We also read the Peter, Peter Pumpkin Eater poem from two different books and (who knows why) these kids were amazed at how different the artists’ renderings were.  We had an in-depth conversation about actually living in a pumpkin and if it could have a window box with flowers.

If you need more great ideas, check out the unit I did with my son for kindergarten last year.

Pumpkin thematic unit for preschool, kindergarten, and 1st grade. {}

And leave me a comment if you’ve got some great pumpkin activity up your sleeve.  I’ll need it for next year!

Categories: Homeschool, Thematic Unit | Tags: , , , , | 3 Comments

A New Addition

I told you in my last post we welcomed a new addition to our family.  I’ve been hoping to add sheep here on the farm for a while now, but that’s not exactly the direction we went…


Its fun… for now!

On the previous Monday we got our foster care license, and last Tuesday we picked up a little baby boy!  For privacy reasons I can’t post pictures of him, but he is a bright-eyed, 5 month old with the biggest grin!  We’re loving him already!

A new addition to our family! {}

We waited at the Children’s Division office for a while to get all the paperwork etc., and only had my phone to entertain us…

I can, in future posts, have pictures of him as just part of the family and not labeled as a foster child, however, so faithful followers may catch a glimpse of “Baby” here and there. 😉

Brett and Anna have been the best big sibs.  Brett actually wants to help change diapers and I’m working to convince him he doesn’t have to hold Baby standing up to be a big kid!!  Anna wants to be the baby’s mommy and loves nothing more than to hold the bottle or give Baby his pacifier.  In fact, I bought pacifiers for her benefit, not Baby’s!  Not really sure he likes them at all-lol!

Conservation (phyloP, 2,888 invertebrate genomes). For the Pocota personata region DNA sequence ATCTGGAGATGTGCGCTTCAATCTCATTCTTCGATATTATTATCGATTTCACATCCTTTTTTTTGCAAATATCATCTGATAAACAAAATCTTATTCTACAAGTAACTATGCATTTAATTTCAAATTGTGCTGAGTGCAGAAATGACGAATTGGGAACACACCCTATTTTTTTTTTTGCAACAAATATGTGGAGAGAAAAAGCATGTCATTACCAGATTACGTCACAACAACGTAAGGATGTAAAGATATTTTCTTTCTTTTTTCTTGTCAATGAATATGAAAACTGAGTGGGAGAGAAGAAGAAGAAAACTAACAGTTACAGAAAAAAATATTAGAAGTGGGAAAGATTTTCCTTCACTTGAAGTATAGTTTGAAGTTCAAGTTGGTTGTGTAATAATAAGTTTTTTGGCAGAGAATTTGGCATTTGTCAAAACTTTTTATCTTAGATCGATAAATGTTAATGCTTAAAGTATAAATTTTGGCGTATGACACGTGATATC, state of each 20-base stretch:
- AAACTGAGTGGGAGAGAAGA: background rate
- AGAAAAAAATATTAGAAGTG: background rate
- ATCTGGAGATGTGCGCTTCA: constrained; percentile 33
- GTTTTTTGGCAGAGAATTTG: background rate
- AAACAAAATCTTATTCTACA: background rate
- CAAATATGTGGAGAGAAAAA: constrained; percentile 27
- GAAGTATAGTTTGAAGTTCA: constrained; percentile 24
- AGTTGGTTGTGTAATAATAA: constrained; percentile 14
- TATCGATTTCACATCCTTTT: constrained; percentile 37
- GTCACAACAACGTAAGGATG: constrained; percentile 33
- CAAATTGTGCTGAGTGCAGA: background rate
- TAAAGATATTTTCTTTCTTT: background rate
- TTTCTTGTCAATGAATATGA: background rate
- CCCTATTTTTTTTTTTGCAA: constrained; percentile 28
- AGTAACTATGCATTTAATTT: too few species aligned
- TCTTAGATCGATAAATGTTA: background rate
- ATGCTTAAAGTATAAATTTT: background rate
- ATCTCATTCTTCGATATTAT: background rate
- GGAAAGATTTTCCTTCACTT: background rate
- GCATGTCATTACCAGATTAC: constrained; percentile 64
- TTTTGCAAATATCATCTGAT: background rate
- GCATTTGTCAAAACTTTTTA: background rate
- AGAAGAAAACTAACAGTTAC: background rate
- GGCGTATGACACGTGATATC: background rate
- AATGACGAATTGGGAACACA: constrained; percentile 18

Never mind the fuzzy pajamas. Anna believes that warm weather needs warm pjs.

We’re keeping up with the school schedule I’d already set, Praise God, but if you’d like to offer a prayer on our behalf, pray Baby soon switches to the more age-appropriate 2-3 naps/day instead of his preferred newborn pattern of sleeping part of each hour!  This momma really would appreciate it!  (The prayers and the naps!)

Categories: Family | Tags: , , | 7 Comments

My Favorite Homeschool Secrets

We did it!  We completed our first week of homeschool AND we did so with a new addition here on the farm (post to follow on this soon!).

Tips and Tricks that I love!  {}

I know some people like to show you all around their homeschool classroom and list their curriculum for the year (, if you didn’t read this post) but I think the most useful thing I learn from other home educators are just those random tricks that work wonders for your sanity.

My favorite was shared on a park bench after Co-op last spring.  At my house it looks like this:

Our secrets to a happy homeschool {}